A client of the banking practice says, “I’ve known Joshua Thompson for years now. He’s extremely smart, a very fast thinker and he can delve into complex matters in a sophisticated way and get to the right answer and the practical answer quickly. He’s good with complex inter-creditor relationships, and I find it’s always helpful to have his insight.”
One of the firm’s institutional relationships has been with IntercontinentalExchange (ICE). In June 2013, partner Geoffrey Goldman oversaw a team of lawyers advising ICE and affiliates in the development of its swap and futures clearinghouses and trading facilities. Standouts among these complex and innovative lines of business include an offering of clearing for credit default swaps through both ICE Clear Credit and ICE Clear Europe, the broadening of these clearinghouses’ offerings and the development of new collateral segregation models. Compliance with evolving SEC and CFTC rules and regulations is also a priority for ICE and its customers.
When it comes to regulatory advice for banks, Shearman partner Donna Parisi is handling a bulk of the work. Her clients include Bank of America Merrill Lynch and others in the US and abroad whose identities are not public. Working closely with Parisi are derivatives and structured products partners Azam Aziz, Geoffrey Goldman, as well as capital markets partner Manuel Orillac and financial institutions regulatory advisory lawyers Donald Lamson and Bradley Sabel.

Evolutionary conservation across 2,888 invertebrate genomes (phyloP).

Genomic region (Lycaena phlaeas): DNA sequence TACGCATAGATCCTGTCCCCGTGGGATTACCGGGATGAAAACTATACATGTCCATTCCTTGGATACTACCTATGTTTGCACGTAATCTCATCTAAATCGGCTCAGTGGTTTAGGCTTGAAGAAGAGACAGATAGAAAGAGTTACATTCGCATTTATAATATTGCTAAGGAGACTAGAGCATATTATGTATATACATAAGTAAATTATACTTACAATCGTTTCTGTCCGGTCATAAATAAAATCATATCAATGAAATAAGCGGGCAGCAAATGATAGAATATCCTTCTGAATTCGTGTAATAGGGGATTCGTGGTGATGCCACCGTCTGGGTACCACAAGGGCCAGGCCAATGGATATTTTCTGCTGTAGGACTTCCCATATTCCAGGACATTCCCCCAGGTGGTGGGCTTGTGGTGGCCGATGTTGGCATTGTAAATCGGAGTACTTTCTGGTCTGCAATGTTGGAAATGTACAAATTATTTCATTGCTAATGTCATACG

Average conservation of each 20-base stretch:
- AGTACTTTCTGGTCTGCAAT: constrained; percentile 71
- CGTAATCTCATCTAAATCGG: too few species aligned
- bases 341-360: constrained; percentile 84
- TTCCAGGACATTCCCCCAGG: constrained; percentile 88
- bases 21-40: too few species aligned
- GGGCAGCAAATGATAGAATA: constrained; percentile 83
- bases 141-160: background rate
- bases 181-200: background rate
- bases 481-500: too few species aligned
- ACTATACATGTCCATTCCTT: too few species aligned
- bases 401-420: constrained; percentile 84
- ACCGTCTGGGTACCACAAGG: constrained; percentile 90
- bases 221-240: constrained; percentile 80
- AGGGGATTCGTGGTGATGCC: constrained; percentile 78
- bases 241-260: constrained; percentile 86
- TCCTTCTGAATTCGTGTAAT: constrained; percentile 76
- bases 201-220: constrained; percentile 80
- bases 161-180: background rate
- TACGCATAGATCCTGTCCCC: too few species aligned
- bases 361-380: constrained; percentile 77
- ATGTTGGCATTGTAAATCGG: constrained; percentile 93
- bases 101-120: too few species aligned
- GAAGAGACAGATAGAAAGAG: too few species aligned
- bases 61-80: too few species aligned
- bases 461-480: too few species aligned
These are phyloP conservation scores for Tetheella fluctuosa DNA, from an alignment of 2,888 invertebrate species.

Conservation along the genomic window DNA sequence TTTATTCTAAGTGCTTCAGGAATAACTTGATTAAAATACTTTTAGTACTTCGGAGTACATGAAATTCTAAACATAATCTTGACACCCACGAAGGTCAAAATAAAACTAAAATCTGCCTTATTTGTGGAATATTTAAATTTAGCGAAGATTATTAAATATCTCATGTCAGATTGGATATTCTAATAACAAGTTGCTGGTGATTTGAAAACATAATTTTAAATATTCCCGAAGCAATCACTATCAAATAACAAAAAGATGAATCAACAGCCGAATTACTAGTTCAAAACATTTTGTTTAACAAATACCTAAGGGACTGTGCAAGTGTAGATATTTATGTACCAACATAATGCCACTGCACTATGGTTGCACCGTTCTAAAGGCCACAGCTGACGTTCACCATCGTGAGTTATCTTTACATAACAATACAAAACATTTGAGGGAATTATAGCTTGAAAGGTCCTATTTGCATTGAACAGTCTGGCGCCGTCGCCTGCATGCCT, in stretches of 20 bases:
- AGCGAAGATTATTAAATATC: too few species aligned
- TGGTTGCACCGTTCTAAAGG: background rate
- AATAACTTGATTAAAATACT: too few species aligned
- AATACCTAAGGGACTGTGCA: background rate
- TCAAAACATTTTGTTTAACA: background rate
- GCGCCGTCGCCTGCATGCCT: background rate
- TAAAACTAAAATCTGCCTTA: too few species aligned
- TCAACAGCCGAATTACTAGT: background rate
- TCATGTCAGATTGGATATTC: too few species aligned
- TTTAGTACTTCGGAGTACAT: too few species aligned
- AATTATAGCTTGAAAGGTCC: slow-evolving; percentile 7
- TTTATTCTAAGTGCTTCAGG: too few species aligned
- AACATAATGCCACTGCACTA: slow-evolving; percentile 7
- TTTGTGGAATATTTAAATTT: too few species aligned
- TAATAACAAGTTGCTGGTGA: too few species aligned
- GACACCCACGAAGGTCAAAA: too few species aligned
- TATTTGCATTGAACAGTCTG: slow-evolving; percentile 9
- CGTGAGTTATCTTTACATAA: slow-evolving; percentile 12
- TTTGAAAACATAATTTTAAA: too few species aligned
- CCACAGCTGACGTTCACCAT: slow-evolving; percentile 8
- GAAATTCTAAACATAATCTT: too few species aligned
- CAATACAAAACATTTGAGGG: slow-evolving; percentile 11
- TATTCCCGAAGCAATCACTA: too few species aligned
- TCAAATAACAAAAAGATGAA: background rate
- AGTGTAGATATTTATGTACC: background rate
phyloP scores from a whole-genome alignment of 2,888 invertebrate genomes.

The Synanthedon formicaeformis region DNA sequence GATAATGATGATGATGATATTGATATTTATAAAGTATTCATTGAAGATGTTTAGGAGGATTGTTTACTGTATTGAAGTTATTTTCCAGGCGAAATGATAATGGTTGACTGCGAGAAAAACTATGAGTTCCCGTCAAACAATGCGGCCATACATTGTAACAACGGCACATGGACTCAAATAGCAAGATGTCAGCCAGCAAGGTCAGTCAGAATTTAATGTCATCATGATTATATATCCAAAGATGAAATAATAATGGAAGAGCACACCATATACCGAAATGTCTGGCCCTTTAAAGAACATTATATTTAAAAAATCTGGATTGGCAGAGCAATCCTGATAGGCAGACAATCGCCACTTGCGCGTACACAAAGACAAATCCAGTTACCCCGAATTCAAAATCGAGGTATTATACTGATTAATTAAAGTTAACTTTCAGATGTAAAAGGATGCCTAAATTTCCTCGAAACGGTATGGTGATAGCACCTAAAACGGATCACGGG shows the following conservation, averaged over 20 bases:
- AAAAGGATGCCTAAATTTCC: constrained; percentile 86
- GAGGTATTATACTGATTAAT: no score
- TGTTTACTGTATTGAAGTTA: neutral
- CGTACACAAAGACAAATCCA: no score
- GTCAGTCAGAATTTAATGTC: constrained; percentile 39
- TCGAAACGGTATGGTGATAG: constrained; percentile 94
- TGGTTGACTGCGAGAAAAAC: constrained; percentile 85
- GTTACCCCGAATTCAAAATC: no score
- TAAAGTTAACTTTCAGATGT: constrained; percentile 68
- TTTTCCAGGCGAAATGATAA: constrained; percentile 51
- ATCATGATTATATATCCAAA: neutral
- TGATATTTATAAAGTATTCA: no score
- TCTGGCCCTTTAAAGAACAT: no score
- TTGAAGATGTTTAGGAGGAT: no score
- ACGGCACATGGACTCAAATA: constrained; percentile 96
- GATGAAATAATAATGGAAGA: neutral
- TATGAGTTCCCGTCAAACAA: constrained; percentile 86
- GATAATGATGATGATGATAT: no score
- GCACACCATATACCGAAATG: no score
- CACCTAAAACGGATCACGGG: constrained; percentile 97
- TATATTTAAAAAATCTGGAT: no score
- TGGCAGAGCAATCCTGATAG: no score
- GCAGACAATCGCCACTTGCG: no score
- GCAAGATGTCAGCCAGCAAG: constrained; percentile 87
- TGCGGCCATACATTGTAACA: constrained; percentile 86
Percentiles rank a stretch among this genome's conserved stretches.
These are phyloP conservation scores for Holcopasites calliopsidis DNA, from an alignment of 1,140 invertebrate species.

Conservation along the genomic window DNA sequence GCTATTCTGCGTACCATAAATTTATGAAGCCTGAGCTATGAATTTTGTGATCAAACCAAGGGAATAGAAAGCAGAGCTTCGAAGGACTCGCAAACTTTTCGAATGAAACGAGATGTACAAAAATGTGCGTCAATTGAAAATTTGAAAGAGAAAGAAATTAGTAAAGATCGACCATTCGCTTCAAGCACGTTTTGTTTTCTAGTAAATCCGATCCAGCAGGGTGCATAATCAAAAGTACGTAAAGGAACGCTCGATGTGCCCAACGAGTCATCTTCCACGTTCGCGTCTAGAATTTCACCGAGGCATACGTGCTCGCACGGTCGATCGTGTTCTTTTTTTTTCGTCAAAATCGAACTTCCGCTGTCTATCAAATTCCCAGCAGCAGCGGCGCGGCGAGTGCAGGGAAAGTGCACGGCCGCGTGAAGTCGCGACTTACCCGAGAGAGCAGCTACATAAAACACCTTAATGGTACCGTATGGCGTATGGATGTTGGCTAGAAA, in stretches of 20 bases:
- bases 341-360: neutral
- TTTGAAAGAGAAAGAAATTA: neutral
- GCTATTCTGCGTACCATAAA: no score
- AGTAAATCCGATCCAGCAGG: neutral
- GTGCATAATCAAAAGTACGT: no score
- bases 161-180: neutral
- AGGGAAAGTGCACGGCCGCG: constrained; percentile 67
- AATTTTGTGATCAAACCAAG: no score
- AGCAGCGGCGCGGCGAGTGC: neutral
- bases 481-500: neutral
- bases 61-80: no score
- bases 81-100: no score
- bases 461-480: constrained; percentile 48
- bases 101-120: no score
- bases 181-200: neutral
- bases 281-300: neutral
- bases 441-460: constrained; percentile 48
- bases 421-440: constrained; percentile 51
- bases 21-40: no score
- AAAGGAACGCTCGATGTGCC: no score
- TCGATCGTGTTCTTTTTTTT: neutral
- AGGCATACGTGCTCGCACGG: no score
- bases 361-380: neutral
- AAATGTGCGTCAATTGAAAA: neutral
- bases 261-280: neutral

Shearman has a prestigious investment funds practice with far greater versatility than one would find at many other firms. The firm represents hedge funds and private equity funds as well as funds in the “registered alt” category, that is to say, 40 Act-registered funds with investment strategies commonly associated with hedge funds. One of Shearman’s ongoing engagements involves partner Nathan Greene’s representation of Blackstone Alternative Alpha Funds in the $1 billion launch of the Blackstone Alternative Multi-Manager Fund, Blackstone’s first daily valued alternatives fund marketed toward individual investors. Greene is also advising First Eagle Funds on the Global Income Builder Fund, launched in 2012.
Shearman’s M&A practice is widely known for having engineered the 1998 Daimler-Benz and Chrysler Corporation merger, but has not rested on its laurels since then. The firm has worked on many other cross-border transactions since that time for leading clients such as Anglo American, Bank of America/Merrill Lynch, Citigroup, Dow Chemical, General Electric, Goldman Sachs, Morgan Stanley, Novartis, Siemens, Société Générale, Thomson Reuters, Viacom and many others.